There are plenty of really easy and not boring books for young readers lining the store shelves and library racks. But these trade show readers are not written with phonics in mind, are authored by writers who have not been trained in phonemic awareness, and are not appropriate for kids who are learning to read. They are more suitable for kids who have been introduced to all the major phonics skills and have a basic handle on reading, but who are in need of daily reading practice. Unfortunately, most parents don't know this and inadvertently cultivate feelings of failure in their kids by giving them books that are too difficult for them to read.

For young kids (Pre-K through Kindergarten and sometimes first grade), phonics-based emergent reader books are best. These are books that have been curriculum leveled (as opposed to publisher leveled) which means that the content will increase in difficulty according to the kid's current reading skills. There won't be any words included on the page that your child is not academically ready to read yet. As with most things in life, the most effective motivator for reading progress is reading success. The small win of reading a "real book" that is leveled appropriately will give your child the push he needs to keep reading.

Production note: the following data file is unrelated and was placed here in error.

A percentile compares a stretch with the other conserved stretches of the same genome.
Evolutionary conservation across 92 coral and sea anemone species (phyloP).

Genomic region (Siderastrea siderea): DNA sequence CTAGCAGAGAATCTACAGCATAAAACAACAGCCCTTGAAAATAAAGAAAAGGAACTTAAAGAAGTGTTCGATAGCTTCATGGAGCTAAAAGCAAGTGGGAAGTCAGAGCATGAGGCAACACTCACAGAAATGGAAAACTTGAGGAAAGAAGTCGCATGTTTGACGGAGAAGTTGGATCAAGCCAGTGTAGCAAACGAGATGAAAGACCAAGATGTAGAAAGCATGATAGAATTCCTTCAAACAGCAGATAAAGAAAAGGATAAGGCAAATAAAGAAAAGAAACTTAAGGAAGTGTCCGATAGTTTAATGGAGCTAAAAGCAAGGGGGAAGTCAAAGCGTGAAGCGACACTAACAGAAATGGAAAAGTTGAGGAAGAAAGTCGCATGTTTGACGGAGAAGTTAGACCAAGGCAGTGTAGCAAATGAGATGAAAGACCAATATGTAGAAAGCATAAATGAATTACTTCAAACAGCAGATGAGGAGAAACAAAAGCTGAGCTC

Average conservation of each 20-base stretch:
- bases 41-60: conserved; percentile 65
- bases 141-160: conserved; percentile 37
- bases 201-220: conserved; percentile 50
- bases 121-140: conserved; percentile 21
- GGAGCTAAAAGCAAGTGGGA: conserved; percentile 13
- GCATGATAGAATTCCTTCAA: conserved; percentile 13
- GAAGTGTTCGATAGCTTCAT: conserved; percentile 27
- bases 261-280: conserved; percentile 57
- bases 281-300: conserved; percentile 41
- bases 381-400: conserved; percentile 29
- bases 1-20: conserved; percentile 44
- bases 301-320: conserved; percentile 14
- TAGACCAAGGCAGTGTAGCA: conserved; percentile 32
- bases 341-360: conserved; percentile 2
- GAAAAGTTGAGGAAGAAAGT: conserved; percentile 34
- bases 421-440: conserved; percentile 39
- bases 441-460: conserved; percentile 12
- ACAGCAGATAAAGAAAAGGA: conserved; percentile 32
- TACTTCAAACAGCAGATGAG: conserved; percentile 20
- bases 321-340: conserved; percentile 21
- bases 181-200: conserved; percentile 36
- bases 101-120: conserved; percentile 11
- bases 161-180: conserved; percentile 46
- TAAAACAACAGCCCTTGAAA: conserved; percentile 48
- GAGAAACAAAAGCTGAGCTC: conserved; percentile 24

A Final Word

I saw a girl on Instragam the other day. She was learning to read. Despite the fact that her mother did not correct her mispronunciation, she'll no doubt learn to read. Reading is the natural next step for most children her age. I'm sure she'll be no exception. Her mother's obvious encouragement and affirmation will work wonders to boost her confidence and make the entire experience an enjoyable one.

Reading will come. It will be much less laborious and quite a bit easier, however, if she can learn to read "G" instead of "gu." It's a simple fix, but one that has the potential to change her learning-to-read years in all the right ways.

More Tips for Teaching Reading

How I Teach My Preschool the ABCs
How to Make a Boy HATE Reading in 7 Easy Steps
All About Reading for Fluency and Confidence
What You Should Know About Teaching Reading